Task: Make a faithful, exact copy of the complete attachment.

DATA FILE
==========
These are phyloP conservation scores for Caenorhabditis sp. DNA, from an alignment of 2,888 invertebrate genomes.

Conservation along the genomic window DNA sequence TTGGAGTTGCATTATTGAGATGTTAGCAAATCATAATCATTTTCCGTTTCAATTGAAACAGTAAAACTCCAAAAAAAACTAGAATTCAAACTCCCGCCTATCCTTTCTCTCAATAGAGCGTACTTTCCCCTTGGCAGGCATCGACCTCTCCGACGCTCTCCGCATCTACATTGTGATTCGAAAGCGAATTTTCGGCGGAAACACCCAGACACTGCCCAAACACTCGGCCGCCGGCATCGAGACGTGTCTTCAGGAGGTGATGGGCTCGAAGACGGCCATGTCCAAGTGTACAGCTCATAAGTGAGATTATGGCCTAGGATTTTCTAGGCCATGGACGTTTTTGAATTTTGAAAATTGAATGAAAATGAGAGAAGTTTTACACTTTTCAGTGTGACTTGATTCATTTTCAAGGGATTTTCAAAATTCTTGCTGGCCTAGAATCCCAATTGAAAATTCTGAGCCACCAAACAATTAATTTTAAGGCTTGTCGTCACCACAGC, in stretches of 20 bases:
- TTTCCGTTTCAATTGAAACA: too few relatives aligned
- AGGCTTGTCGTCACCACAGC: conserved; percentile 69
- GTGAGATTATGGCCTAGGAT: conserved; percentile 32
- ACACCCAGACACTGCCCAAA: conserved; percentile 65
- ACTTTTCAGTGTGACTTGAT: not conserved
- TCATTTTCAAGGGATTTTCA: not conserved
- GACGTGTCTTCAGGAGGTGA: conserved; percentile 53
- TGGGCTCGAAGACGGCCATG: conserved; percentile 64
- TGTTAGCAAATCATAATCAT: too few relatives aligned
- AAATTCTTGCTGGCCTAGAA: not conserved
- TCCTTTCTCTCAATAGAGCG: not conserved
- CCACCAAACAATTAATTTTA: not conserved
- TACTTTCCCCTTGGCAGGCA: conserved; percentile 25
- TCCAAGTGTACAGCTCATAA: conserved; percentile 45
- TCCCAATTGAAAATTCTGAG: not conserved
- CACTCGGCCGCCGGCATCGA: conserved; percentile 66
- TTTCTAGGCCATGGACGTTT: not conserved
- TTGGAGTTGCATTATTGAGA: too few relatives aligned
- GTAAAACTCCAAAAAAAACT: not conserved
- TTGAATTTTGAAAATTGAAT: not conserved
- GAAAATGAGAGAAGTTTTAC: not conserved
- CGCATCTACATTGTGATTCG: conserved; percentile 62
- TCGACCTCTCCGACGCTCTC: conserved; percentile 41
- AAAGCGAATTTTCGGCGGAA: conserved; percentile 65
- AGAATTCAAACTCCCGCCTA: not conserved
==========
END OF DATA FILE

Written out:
These are phyloP conservation scores for Caenorhabditis sp. DNA, from an alignment of 2,888 invertebrate genomes.

Conservation along the genomic window DNA sequence TTGGAGTTGCATTATTGAGATGTTAGCAAATCATAATCATTTTCCGTTTCAATTGAAACAGTAAAACTCCAAAAAAAACTAGAATTCAAACTCCCGCCTATCCTTTCTCTCAATAGAGCGTACTTTCCCCTTGGCAGGCATCGACCTCTCCGACGCTCTCCGCATCTACATTGTGATTCGAAAGCGAATTTTCGGCGGAAACACCCAGACACTGCCCAAACACTCGGCCGCCGGCATCGAGACGTGTCTTCAGGAGGTGATGGGCTCGAAGACGGCCATGTCCAAGTGTACAGCTCATAAGTGAGATTATGGCCTAGGATTTTCTAGGCCATGGACGTTTTTGAATTTTGAAAATTGAATGAAAATGAGAGAAGTTTTACACTTTTCAGTGTGACTTGATTCATTTTCAAGGGATTTTCAAAATTCTTGCTGGCCTAGAATCCCAATTGAAAATTCTGAGCCACCAAACAATTAATTTTAAGGCTTGTCGTCACCACAGC, in stretches of 20 bases:
- TTTCCGTTTCAATTGAAACA: too few relatives aligned
- AGGCTTGTCGTCACCACAGC: conserved; percentile 69
- GTGAGATTATGGCCTAGGAT: conserved; percentile 32
- ACACCCAGACACTGCCCAAA: conserved; percentile 65
- ACTTTTCAGTGTGACTTGAT: not conserved
- TCATTTTCAAGGGATTTTCA: not conserved
- GACGTGTCTTCAGGAGGTGA: conserved; percentile 53
- TGGGCTCGAAGACGGCCATG: conserved; percentile 64
- TGTTAGCAAATCATAATCAT: too few relatives aligned
- AAATTCTTGCTGGCCTAGAA: not conserved
- TCCTTTCTCTCAATAGAGCG: not conserved
- CCACCAAACAATTAATTTTA: not conserved
- TACTTTCCCCTTGGCAGGCA: conserved; percentile 25
- TCCAAGTGTACAGCTCATAA: conserved; percentile 45
- TCCCAATTGAAAATTCTGAG: not conserved
- CACTCGGCCGCCGGCATCGA: conserved; percentile 66
- TTTCTAGGCCATGGACGTTT: not conserved
- TTGGAGTTGCATTATTGAGA: too few relatives aligned
- GTAAAACTCCAAAAAAAACT: not conserved
- TTGAATTTTGAAAATTGAAT: not conserved
- GAAAATGAGAGAAGTTTTAC: not conserved
- CGCATCTACATTGTGATTCG: conserved; percentile 62
- TCGACCTCTCCGACGCTCTC: conserved; percentile 41
- AAAGCGAATTTTCGGCGGAA: conserved; percentile 65
- AGAATTCAAACTCCCGCCTA: not conserved